Dear All About Jazz Readers,

If you're familiar with All About Jazz, you know that we've dedicated over two decades to supporting jazz as an art form, and more importantly, the creative musicians who make it. Our enduring commitment has made All About Jazz one of the most culturally important websites of its kind in the world reaching hundreds of thousands of readers every month. However, to expand our offerings and develop new means to foster jazz discovery we need your help.

You can become a sustaining member for a modest $20 and in return, we'll immediately hide those pesky Google ads PLUS deliver exclusive content and provide access to future articles for a full year! This combination will not only improve your AAJ experience, it will allow us to continue to rigorously build on the great work we first started in 1995. Read on to view our project ideas...

319

Arturo O'Farrill: Risa Negra

J Hunter By

Sign in to view read count
Pianist Arturo O'Farrill describes the music on Risa Negra as "Latin/jazz/funk/classical." By "accepted" standards, that means it won't fit into established musical pigeonholes; the Latin, funk, and jazz contingents won't go for it because of the classical angle, and the classical contingent won't go for it because ... well, there's something other than classical music involved. And that's why Risa is so terrific: instead of appealing to one audience, O'Farrill and his partners build a lush, rich meeting place where all these elements coalesce into a smart, complex, and (yes!) sexy musical hybrid.

"One Adam 12 Mambo" opens the way most of the pieces on Risa do, with O'Farrill in the clear—in this case, playing dissonant chords and seemingly disconnected runs in the style of Thelonious Monk. Then O'Farrill starts working over a jumping mambo figure, and the rest of the band pops up with a blasting Latin tune chock-full of complex movements and driving percussion. Altoist David Bixler tears it up while drummer Vince Cherico and percussionist Roland Guerrero mix it up, and O'Farrill counters busily over all of them. Then O'Farrill takes his turn in the spotlight with an exciting, passionate solo. He's feeling it and so is the band, as the energy and fun never fade.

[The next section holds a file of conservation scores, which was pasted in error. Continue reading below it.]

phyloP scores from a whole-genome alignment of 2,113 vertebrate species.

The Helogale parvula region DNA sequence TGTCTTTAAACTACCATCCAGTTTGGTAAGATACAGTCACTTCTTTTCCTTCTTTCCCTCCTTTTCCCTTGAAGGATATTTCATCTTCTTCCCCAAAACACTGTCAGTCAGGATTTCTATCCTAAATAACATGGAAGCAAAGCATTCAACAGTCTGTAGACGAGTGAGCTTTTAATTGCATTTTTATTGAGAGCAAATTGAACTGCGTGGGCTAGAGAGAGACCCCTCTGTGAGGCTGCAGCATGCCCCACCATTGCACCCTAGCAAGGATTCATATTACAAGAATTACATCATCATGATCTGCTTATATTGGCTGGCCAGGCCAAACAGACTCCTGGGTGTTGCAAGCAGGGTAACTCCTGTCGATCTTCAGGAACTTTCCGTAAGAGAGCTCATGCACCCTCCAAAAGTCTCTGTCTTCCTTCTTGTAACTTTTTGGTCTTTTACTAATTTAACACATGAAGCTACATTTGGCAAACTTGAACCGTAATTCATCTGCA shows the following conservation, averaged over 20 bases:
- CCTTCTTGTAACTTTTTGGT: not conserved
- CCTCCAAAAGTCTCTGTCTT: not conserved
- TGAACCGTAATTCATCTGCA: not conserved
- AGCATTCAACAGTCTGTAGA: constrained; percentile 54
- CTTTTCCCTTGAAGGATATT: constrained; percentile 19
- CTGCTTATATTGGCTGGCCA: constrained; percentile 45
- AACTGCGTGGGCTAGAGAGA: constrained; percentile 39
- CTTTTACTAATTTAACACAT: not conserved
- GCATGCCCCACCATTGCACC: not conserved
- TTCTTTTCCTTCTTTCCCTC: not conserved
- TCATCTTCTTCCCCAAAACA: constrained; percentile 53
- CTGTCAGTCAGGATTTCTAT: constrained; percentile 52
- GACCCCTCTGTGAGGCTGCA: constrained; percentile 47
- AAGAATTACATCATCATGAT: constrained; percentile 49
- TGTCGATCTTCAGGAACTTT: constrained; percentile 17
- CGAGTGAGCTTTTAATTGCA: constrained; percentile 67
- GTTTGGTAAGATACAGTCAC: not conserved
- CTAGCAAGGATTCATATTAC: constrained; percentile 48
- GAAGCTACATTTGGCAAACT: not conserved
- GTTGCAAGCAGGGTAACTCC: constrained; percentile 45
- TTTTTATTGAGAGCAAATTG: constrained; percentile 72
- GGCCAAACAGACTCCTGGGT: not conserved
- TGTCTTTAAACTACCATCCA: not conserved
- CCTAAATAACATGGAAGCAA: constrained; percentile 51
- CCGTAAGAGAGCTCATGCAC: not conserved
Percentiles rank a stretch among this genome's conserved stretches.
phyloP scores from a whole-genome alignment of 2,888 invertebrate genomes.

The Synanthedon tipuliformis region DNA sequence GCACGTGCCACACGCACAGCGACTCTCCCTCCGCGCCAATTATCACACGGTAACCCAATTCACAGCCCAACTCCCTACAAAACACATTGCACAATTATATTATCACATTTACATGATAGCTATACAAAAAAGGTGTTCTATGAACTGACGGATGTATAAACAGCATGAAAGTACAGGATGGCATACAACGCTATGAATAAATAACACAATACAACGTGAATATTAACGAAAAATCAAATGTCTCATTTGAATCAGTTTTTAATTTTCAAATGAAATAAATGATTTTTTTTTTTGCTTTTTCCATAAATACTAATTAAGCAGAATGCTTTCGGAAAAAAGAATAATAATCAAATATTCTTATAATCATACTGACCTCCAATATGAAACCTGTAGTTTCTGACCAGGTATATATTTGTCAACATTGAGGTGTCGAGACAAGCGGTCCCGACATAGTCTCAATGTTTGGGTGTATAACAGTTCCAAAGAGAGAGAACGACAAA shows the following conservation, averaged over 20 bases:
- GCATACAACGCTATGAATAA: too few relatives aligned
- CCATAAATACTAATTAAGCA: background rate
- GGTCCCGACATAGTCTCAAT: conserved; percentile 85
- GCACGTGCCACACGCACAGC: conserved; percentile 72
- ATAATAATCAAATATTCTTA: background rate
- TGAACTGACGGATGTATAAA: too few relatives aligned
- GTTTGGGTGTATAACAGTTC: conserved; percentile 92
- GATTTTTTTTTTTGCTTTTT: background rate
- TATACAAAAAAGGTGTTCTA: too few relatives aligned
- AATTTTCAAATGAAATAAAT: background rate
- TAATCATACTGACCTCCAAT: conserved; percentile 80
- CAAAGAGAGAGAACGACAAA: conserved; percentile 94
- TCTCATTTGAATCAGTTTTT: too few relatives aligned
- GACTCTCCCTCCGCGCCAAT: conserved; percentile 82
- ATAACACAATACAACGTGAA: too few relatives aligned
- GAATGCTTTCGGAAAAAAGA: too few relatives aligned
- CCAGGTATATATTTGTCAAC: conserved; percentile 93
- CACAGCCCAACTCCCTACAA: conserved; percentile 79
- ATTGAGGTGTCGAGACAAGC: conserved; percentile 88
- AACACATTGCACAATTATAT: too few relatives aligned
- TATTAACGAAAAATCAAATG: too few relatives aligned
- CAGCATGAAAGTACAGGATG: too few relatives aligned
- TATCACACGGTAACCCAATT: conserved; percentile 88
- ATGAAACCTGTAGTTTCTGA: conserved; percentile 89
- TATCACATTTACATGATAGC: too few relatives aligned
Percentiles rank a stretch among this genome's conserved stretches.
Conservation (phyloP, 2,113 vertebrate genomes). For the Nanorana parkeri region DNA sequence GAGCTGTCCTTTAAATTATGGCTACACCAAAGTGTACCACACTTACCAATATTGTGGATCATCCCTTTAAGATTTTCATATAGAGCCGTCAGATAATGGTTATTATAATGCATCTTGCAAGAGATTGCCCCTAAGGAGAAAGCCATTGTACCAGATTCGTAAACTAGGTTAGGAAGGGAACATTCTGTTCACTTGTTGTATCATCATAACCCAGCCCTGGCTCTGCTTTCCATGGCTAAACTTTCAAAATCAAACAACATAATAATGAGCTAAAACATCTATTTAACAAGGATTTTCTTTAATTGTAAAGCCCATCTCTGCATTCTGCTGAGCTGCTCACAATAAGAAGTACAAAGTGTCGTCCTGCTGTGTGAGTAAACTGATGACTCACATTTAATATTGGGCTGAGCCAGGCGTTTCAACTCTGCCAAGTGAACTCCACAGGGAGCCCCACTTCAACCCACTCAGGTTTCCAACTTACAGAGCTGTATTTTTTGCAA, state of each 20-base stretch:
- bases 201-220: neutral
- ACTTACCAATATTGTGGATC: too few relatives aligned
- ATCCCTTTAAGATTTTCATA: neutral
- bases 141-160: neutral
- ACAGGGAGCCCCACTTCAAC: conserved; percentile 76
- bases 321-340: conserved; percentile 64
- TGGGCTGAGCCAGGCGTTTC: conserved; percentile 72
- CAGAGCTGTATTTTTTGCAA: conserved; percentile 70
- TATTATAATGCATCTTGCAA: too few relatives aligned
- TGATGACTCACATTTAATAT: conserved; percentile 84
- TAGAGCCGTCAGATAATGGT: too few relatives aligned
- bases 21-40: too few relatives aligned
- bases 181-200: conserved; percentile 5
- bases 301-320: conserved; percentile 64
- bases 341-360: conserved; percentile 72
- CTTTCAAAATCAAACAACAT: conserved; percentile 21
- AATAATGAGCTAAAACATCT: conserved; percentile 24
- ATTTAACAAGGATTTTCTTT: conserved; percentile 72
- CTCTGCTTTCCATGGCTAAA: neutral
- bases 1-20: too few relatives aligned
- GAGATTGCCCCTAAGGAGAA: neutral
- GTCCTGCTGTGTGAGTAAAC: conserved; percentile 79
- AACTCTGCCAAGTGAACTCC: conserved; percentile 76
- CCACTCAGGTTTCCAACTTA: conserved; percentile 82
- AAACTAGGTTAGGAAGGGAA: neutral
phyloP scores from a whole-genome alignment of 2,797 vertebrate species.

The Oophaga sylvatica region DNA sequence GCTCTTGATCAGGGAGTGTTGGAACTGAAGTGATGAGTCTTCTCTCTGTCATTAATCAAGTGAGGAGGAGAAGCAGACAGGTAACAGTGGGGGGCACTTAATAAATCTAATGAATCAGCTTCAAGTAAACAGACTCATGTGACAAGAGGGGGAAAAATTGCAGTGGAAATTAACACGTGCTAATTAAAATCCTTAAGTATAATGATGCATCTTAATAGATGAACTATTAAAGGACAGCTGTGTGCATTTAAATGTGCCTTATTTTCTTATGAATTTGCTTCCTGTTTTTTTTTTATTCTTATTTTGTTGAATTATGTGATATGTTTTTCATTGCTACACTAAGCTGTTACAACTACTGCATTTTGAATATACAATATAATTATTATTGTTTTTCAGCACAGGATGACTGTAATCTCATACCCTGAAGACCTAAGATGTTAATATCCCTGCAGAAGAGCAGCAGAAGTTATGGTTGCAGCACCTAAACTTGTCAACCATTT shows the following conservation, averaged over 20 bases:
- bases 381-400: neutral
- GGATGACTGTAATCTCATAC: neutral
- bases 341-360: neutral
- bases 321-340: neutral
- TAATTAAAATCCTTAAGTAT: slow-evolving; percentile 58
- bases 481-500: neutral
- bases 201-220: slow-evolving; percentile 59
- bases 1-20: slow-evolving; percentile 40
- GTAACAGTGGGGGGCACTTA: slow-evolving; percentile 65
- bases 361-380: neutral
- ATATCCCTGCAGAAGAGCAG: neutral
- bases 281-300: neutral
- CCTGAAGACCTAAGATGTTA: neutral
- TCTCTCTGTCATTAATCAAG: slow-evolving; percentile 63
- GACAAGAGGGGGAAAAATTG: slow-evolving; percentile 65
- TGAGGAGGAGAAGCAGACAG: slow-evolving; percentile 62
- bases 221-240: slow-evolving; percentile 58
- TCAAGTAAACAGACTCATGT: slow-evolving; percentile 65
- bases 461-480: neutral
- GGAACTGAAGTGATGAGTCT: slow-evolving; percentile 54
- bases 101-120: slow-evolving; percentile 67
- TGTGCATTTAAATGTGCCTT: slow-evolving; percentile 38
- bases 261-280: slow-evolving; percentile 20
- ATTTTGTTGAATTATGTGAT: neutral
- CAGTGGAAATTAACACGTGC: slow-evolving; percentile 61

O'Farrill says trumpeter and frequent collaborator Jim Seeley "keeps me grounded" and the same thing can be said of how Seeley's playing affects this set. His lines are bright, unmated and unerringly focused, demanding attention every time; his blowing solo on Bixler's "Goat Check" seems to inspire the altoist to get nasty, and the rhythm section to get even nastier. Seeley sums up the frustration inherent in "No Way Off" (O'Farrill's "tribute" to being trapped on a world cruise); and Seeley's own "Ceviche" stays open and inviting in the face of the piece's own complexities. Bixler's exploratory "The Darkness Is My Closest Friend" lets the whole band get dark and dramatic, while O'Farrill's angry "Blue State Blues"—written after the 2004 election—traverses dark territory, too, with major help from Ivan Renta's titanic tenor sax.

The classical element lies mainly in "Tabla Rasa," a mesmerizing two-movement suite commissioned by The Philadelphia Project. The first movement, "El Salon Cubano," evokes the days when jazz and Latin music lived side by side in turn-of-the-century Cuba, while "Tintal Tintal Deo" shows how all the aspects of jazz have roots that go through the hand drum, anchored by Indian tabla master Badal Roy. Though "Tabla" can be labyrinthine, moving through this maze is utterly fascinating. And O'Farrill's complex writing style is hereditary, because the intense "Crazy Chicken" was composed by 14-year-old Adam O'Farrill—who also plays a mean trumpet—and his changes are almost as intricate as his father's.

The liner notes bear a warning from O'Farrill: "If you want categorized jazz, bypass this product!" While that advice might stave off buyer disappointment, Risa Negra should be heard by all comers, if only to see how fantastic inclusive jazz can be.

Track Listing: One Ada 12 Mambo; Goat Check; Blue State Blues; The Darkness Is My Closest Friend; No Way Off; Crazy Chicken; Tabla Rasa : El Salon Cubano; Tabla Rasa: Tintal Tintal Deo, Ceviche; Alisonia.

Personnel: Arturo O'Farrill: piano, Fender Rhodes piano; Jim Seeley: trumpet; David Bixler: alto sax; Boris Koslov: acoustic and electric bass (1-5, 9, 10); Vince Cherico: drums (1-5, 7-10); Roland Guerrero: percussion; Ivan Renta: tenor sax (3, 6); Ricky Rodriguez: acoustic bass (3, 6-8); Alison Deane: piano (5, 7, 8); Badal Roy: tablas (8); Cecelia Tenconi: flute (7, 8); Heather Bixler: violin (8); Adam O'Farrill: trumpet (6); Zachary O'Farrill: drums (6).

Title: Risa Negra | Year Released: 2009 | Record Label: Zoho Music

Tags

Watch

comments powered by Disqus

Shop for Music

Start your music shopping from All About Jazz and you'll support us in the process. Learn how.

Album Reviews
Interviews
Live Reviews
Album Reviews
Read more articles
Familia: Tribute to Bebo & Chico

Familia: Tribute to...

Motéma Music
2017

buy
Offense of The Drum

Offense of The Drum

Motéma Music
2014

buy
Risa Negra

Risa Negra

Zoho Music
2009

buy

Related Articles

Read Hastings Jazz Collective/Shadow Dances Album Reviews
Hastings Jazz Collective/Shadow Dances
By Dan McClenaghan
May 21, 2019
Read Crowded Heart Album Reviews
Crowded Heart
By Nicholas F. Mondello
May 21, 2019
Read That's a Computer Album Reviews
That's a Computer
By Jerome Wilson
May 21, 2019
Read All I Do Is Bleed Album Reviews
All I Do Is Bleed
By Paul Naser
May 21, 2019
Read LE10 18-05 Album Reviews
LE10 18-05
By Karl Ackermann
May 20, 2019
Read Remembering Miles Album Reviews
Remembering Miles
By Dan McClenaghan
May 20, 2019
Read Merry Peers Album Reviews
Merry Peers
By Bruce Lindsay
May 20, 2019